The second most bat sh*t person on the show (after Kurt, obvs) was back in action this week: Terrible Terri. She came over to nurse Will back to health (and was probably waiting for the moment he got sick so she could do just that). You know, I never understood why such a great guy would ever marry such a wench, but it really made sense to me after last night. She remembers things about him: what he watches when he’s sick, that he likes to have his back rubbed with menthol rub – it really is another fantastic example of how important it is to pay attention to what people do and say. And when she kissed him, telling him she didn’t care if he got her sick, even my stone heart melted just a little bit.
Luckily, Will wasn’t falling into the trap again (even though I probably would have…being lonely sucks sometimes, y’all). I’m not sure whether they’ll keep Holly around, but I kind of felt a little spark between those two. They really do compliment each other well, as evidenced in the final performance mash up (Editor’s Note: which was AMAZEBALLS). Basically, as an adult female character on the show, it’s a rite of passage for her to either kiss him, want to kiss him or fall in love with him. The only female character on the show that hasn’t fallen for the Schue at some point is….his mother. And, not gonna lie, I wouldn’t mind if we got a few more weeks of Ms. Holiday smooching Mr. Shue.
Finally, Sue shows a rare moment of selflessness. Sure, the woman is a tyrant, but she’s an effective leader if there ever was one. Like, Hitler could have taken cues from one Sue Sylvester. She does what all great people in positions of power do: she opens her ears and gives the people what they want. And what they want is Mr. Schuester back as Glee club director. So, even after firing her enemy, she reinstates him. Oh, and in the middle there was a little debacle about Mercedes being upset that the cafeteria stopped serving tater tots at Principal Sue’s insistence. Kind of silly, but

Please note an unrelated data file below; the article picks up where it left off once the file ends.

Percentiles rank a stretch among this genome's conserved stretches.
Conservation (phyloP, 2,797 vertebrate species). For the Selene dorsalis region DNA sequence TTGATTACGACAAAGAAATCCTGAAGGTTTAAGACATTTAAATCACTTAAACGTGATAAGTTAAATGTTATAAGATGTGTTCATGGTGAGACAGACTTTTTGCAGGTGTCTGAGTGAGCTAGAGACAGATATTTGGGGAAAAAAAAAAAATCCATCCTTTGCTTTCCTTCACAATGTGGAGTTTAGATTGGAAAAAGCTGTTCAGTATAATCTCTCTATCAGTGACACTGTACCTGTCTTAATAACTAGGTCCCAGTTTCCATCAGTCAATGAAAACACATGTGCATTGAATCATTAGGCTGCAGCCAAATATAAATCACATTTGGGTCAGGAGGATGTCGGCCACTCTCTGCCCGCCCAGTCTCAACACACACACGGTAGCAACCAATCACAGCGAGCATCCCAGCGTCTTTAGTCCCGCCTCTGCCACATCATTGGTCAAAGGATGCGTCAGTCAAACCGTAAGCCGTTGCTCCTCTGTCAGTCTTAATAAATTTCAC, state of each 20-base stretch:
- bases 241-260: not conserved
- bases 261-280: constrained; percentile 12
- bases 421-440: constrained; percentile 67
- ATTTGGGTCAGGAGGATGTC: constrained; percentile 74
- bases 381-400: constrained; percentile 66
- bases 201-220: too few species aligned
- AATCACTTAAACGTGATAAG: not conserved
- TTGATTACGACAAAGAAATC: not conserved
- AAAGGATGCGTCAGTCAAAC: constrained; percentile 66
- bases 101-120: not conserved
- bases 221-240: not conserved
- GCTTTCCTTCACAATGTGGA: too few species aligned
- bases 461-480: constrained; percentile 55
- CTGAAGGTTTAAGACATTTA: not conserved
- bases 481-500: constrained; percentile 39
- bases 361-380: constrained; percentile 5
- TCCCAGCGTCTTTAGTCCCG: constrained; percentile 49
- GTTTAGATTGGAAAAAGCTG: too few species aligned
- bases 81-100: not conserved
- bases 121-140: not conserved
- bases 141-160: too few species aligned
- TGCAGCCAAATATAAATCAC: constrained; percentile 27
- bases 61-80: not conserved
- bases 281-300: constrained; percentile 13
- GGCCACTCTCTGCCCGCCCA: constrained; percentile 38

what would Mercedes have stuck of Sue’s tailpipe otherwise to get Shue back? typical Glee. (Yet another example of how all people want these days is to be heard – Mercedes leads her peers in a little protest.)
This episode was really tied together by one universal concept: that all people should have voices, and the best way to establish a connection is to give them a chance to express their opinions. This is true of human nature; it is even truer of our generation. Holly Holiday made this observation: we have a lot of opinions and – in our age of citizen journalism, social media, and abundant texting, we are “entitled for the world to care about them.” Not as ditzy as your name suggests, Holiday.
Best quotes of the night:
“You smell homeless, Brett. Homeless.”
“Why don’t you go home, rest, watch some TV, die, whatever.”
“I live on one-night stands.”
Best performance of the night:
I wasn’t in love (like Britney Spears episode love) with any of them, but I have to go with the finale: “Singin’ In The Rain/Umbrella.” What a genius combination – makes perfect sense, but totally unexpected.
OK, your turn. Let’s rehash the ep! Then come back every Wednesday at 10:30 am for Glee-caps. (Ha! Get it? Glee + recap = Glee-cap!)